Deficient Notice Of Appeal Results In Dismissal
by Sarah Keith-Bolden |
Although Arkansas’s rules of appellate procedure have been liberalized in recent years to eliminate certain “frustrating procedural pitfalls,” it is still critical for attorneys to pay close attention to procedural rules when handling an appeal. The need for caution is illustrated by a recent decision in which the Arkansas Court of Appeals dismissed an appeal because it concluded that the circuit court did not have jurisdiction to enter the only order that was referenced in the notice of appeal.
In Tidwell v. Rosenbaum, the original order that the appellant attempted to appeal was entered on September 19, 2016. The appellant timely moved to vacate and for a new trial on September 21, 2016. The circuit court did not rule on the motion for a new trial within 30 days, and it was deemed denied on October 21, 2016. Six days later, on October 27, 2016, the circuit court entered an order denying the motion for a new trial.
The appellant timely filed a notice of appeal on November 21, 2016, within 30 days of the deemed denial of the motion for new trial. The notice, however, referenced only the “order refusing new trial” and not the original September 19, 2016 order or the October 21, 2016 deemed denial of the motion for new trial. On appeal, the appellee did not challenge the contents of the notice of appeal or the appellate court’s jurisdiction.
Dismissing the appeal sua sponte for lack of jurisdiction, the court of appeals held that the notice of appeal did not perfect the appeal because “orders not mentioned in the notice of appeal are not properly before [the appellate court].” While “absolute strict compliance with [Rule 3(e) of the Arkansas Rules of Civil Procedure, which outlines the content of a notice of appeal,] is not always necessary. . . Arkansas appellate courts do require substantial compliance.” Since the notice of appeal referenced only the October 27, 2016, order denying a new trial—which the circuit court had no jurisdiction to enter more than 30 days after the motion for a new trial was filed—the notice of appeal was ineffective and the appellate court lacked jurisdiction. The appeal was dismissed without consideration of the merits of the appellant’s arguments.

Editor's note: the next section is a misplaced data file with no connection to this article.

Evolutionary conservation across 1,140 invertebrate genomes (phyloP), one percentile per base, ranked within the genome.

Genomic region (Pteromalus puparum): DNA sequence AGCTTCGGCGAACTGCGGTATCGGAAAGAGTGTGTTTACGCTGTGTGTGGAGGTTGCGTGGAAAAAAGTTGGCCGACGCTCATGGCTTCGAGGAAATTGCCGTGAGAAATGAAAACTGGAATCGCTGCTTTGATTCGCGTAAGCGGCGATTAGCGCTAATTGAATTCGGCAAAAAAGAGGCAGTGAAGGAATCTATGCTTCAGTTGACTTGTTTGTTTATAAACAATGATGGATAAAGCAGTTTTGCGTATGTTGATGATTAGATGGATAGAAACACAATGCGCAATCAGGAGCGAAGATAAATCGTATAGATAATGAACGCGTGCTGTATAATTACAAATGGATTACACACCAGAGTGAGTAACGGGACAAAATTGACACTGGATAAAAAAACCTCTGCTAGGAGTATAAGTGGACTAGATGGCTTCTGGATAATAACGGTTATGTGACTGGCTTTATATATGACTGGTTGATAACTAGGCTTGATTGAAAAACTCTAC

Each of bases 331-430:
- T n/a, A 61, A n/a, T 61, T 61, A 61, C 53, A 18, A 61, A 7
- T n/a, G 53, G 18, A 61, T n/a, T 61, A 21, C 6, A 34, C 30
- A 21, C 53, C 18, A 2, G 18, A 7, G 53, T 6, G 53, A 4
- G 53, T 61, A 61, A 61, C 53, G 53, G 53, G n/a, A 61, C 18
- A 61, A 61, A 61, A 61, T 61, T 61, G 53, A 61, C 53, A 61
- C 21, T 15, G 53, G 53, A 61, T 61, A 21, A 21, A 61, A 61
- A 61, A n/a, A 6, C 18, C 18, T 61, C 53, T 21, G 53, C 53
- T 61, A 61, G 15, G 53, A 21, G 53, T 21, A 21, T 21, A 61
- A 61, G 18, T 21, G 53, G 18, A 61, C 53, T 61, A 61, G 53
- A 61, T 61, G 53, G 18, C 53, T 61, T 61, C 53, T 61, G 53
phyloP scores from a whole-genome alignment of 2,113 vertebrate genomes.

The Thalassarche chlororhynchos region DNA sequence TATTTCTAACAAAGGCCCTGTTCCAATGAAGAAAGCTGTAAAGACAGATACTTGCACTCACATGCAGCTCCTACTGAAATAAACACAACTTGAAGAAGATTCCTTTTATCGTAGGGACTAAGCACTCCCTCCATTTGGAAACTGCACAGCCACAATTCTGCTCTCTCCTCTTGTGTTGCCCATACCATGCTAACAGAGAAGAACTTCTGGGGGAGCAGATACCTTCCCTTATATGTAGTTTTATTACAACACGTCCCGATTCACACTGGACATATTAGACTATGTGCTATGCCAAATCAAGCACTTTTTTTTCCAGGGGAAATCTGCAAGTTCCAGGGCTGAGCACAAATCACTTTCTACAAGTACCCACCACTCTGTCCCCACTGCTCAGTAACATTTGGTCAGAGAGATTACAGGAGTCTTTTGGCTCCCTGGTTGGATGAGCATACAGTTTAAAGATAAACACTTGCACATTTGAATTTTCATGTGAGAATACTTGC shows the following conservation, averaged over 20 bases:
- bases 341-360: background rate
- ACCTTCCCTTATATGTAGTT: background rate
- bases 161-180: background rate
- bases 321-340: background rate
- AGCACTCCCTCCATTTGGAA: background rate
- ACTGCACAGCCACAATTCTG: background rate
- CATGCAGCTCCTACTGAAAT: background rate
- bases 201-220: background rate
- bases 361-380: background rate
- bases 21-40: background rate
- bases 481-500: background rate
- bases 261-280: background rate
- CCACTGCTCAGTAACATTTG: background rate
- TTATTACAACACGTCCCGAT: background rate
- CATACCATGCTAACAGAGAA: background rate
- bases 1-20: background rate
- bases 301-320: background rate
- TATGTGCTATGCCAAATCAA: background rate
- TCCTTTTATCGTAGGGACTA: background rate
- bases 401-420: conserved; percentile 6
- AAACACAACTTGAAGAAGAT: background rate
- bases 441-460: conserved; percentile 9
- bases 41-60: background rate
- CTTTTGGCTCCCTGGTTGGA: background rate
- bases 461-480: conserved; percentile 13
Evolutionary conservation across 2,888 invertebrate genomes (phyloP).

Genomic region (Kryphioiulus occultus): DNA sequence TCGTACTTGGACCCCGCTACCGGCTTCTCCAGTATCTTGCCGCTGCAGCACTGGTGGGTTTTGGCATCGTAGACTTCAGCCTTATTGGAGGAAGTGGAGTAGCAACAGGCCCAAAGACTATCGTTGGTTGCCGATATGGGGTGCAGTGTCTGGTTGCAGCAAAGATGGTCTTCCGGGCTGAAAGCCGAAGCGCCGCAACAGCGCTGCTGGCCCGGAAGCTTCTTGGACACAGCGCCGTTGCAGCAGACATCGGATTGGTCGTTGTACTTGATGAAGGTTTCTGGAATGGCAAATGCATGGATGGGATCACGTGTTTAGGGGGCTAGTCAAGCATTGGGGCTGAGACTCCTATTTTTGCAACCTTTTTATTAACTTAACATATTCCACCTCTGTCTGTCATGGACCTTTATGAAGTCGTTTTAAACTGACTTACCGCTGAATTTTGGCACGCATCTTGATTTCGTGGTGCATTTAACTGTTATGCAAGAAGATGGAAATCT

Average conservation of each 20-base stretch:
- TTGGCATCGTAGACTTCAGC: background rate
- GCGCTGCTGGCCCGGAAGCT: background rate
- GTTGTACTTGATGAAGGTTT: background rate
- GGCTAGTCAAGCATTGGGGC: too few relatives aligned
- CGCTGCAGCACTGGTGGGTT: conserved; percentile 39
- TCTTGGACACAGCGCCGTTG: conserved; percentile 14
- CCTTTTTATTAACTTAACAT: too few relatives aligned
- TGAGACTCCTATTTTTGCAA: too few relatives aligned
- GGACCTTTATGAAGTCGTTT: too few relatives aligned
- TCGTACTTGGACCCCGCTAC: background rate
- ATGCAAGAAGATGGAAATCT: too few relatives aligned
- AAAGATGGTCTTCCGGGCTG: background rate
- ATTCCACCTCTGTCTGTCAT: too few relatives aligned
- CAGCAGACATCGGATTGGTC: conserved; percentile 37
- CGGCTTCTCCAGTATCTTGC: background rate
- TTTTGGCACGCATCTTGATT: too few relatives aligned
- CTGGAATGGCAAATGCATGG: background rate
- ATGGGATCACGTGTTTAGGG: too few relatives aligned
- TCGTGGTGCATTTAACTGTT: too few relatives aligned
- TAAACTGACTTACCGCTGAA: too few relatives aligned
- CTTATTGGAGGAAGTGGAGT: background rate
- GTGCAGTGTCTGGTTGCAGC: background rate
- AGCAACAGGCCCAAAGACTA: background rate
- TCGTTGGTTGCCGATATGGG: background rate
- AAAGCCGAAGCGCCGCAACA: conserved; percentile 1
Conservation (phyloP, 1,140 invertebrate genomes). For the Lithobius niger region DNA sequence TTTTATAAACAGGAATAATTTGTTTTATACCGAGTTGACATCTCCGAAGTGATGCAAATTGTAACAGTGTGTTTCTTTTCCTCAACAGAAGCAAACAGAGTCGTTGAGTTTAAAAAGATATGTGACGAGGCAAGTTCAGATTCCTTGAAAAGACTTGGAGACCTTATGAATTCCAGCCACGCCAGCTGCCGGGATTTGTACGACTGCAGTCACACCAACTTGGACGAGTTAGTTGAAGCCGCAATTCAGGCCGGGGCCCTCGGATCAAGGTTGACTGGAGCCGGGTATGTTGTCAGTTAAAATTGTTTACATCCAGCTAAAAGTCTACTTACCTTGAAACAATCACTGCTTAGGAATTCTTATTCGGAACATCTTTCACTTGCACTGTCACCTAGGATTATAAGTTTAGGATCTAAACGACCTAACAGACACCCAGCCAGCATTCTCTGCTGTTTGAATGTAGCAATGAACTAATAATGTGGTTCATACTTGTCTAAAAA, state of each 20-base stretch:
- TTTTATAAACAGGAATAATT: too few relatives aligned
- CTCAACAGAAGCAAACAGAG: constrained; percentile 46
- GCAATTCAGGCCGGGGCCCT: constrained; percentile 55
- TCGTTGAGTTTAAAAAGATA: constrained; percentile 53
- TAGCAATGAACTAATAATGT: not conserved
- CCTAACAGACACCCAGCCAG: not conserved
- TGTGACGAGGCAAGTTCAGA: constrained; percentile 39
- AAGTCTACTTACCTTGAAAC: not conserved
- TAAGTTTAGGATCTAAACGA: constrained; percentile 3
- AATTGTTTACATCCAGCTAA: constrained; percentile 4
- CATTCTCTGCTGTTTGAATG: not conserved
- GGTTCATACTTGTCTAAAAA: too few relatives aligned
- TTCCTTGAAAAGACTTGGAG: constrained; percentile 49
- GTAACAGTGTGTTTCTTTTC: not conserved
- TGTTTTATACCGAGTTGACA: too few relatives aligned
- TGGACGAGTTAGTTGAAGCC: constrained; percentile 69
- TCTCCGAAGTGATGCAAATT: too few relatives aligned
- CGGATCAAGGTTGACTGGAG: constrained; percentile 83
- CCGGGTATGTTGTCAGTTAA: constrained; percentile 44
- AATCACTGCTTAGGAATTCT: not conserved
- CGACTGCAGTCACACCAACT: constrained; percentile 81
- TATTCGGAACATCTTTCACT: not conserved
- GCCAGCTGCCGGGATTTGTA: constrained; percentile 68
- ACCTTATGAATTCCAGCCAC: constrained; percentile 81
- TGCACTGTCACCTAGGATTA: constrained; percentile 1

See White v. Davis, 352 Ark. 183, 187 n.4, 188, 99 S.W.3d 409, 412 n.4, 413 (2003) (Brown, J., dissenting) (“Over the past decade, a trend has been established in [the Arkansas Supreme Court] to eliminate procedural pitfalls that resulted in no decision on the merits of a case. Those pitfalls were frustrating to both the bench and the bar.”).
 Tidwell v. Rosenbaum, 2017 Ark. App. 490, at 1.
 Id. at 1.
 Id.; see Ark. R. Civ. P. 59(b) (“A motion for a new trial shall be filed not later than 10 days after the entry of judgment.”).
 Tidwell, 2017 Ark. App. 490, at 1; see Ark. R. Civ. P. 59(b) (“If the court neither grants nor denies the motion [for a new trial] within 30 days of the date on which it is filed or treated as filed, it shall be deemed denied as of the 30th day.”).
 Tidwell, 2017 Ark. App. 490, at 1.
 Id.; see Ark. R. App. P.—Civ. 4(b)(1) (“Upon timely filing in the circuit court of a motion . . . for a new trial under Rule 59(a), the time for filing a notice of appeal shall be extended for all parties. The notice of appeal shall be filed within thirty (30) days from entry of the order disposing of the last motion outstanding. However, if the circuit court neither grants nor denies the motion within thirty (30) days of its filing, the motion shall be deemed denied by operation of law as of the thirtieth day, and the notice of appeal shall be filed within thirty (30) days from that date.”).
 Tidwell, 2017 Ark. App. 490, at 2; see Ark. R. App. P.—Civ. 3(e) (“A notice of appeal or cross-appeal shall. . . designate the judgment, decree, order or part thereof appealed from. . . .”).
 Appellee’s Br., Tidwell v. Rosenbaum, Case No. CV-17-110 (May 30, 2017).
 Tidwell, 2017 Ark. App. 490, at 3.
For more information, please contact Sarah Keith-Bolden at 501-379-1789 or sbolden@QGTlaw.com.